Max and Eddie are stoner snowboarders living the life of rock stars. But all the photo shoots, video stardom, and parties are threatening the will of their snowboarding team. Their nemesis ... See full summary »
The first one was shot during the production of the film Virtuosity (1995) directed by Brett Leonard. It depicts Lords, wearing a skin tight latex ensemble, dancing at an underground rave ... See full summary »
Adam, an uptight Toronto lawyer, goes back to his hometown of Fernie and tries to save his friend's business. It's a Western Canadian adventure, with Sasq sightings, bikini pillow fights, and of course, the Rangers.
Failing cosmetics magnate Sally Fay will stop at nothing to possess the waters of the Steam Room to help lift her sagging empire. What she doesn't count on is the Steam Room Guys banding together to thwart her evil plans.
Slacker Billy Wagstaff leaves his Venice Beach home and travels to Pine Mountain after being accepted into a snowboarding academy. Upon arriving, Billy and his childhood friend, Casey, find themselves in the middle of a local feud between the egotistical mountain owner, Colonel Jaffe, and the misfit locals led by activist J.P. Millhouse and coffee shop owner Naomi Bucks. Billy sets his signs on snowboarding, but when he's booted from the academy he teams up with the so-called "poorees" to get even with Colonel Jaffe's group of "richies."Written by
Casting happened to be held at the Beverly Hills offices of Maverick, the company co-founded by Madonna. As a result, literally hundreds of people showed up for the casting call even though Madonna had nothing whatsoever to do with the film. See more »
The movie starts out with its most intelligent joke, and goes downhill from there (pun intended). After that there's lots of potty humor and sexual situations. The beautiful women were the best part of the movie. Swear-word puns are not meant to be central idea jokes, but they try it here. The battle between the two groups in the local town (richies and poories) is an old tried and true setup, so how could it go wrong? Well, there is no reason to envy the "richies" nor any reason to feel sorry for the poories, so we can forget the central plot. The situational humor is all toilet or sexual aimed at teenagers, but only garners giggles, no true belly-laughs.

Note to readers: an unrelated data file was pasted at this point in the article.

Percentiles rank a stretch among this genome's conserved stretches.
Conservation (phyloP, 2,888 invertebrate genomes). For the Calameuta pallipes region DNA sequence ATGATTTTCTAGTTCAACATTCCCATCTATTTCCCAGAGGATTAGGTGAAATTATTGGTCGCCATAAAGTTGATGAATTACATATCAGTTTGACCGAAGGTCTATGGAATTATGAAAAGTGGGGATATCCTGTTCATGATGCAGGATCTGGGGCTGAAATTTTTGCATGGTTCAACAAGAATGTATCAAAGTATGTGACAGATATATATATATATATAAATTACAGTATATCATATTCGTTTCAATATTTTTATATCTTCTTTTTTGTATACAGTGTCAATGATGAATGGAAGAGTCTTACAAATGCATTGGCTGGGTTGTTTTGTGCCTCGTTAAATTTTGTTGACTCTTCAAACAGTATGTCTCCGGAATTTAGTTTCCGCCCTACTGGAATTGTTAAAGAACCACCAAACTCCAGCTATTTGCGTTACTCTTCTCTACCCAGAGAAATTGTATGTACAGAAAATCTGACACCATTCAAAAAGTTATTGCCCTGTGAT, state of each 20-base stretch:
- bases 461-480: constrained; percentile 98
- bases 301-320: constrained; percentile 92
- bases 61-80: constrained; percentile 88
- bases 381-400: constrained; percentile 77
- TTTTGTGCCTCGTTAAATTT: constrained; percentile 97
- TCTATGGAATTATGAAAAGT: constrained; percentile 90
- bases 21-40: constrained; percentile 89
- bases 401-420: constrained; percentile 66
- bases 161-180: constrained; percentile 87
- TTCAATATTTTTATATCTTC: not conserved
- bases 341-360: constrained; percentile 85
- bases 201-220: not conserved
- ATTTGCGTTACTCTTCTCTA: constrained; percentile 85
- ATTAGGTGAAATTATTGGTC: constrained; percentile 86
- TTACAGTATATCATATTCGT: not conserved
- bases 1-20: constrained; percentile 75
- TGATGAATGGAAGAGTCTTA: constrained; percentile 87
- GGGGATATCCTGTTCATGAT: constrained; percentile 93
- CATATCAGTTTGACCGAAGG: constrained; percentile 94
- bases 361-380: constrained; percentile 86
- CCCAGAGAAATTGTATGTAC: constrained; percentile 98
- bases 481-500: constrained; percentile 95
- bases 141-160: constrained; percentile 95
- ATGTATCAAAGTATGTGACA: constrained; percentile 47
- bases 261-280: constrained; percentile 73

The only thing that salvages the comedy for this movie is the character humor, with the blind man providing some rehashed, but seldom used setups, and the black bar owner providing the formulaic "street" or "hood" humor.
OK, forget the jokes, there has to be some killer snowboarding shots since this was a commercial enterprise. Unfortunately, there was only 4 seconds of backdrop action that might be inspiring. The rest was all "B" grade tricks or worse. The big moment, where the main character rides "the goat", a man-killer ski run, did provide one shot where a small avalanche eats the stuntman. This was the best of the boarding in this movie. Any serious snowboarding fan will be disappointed with the quality of the stunts in the movie.
As for the technical aspects of the movie, the soundtrack was average, which surprises, as those snowboarding documentaries are regularly filled with quality tunes. You can catch a lot of editing mistakes and even though it was shot on a ski mountain, the majority of "scenery" shots failed to convey any sense of true size.
Overall, it MIGHT be worth watching if you have managed to turn your brain completely off and you like silicon breasts. Even then, you wont remember a thing from this one two days later.
Snowboarding is still waiting for it's definitive comedy, you'd do better to watch a snowboarding documentary for sure.
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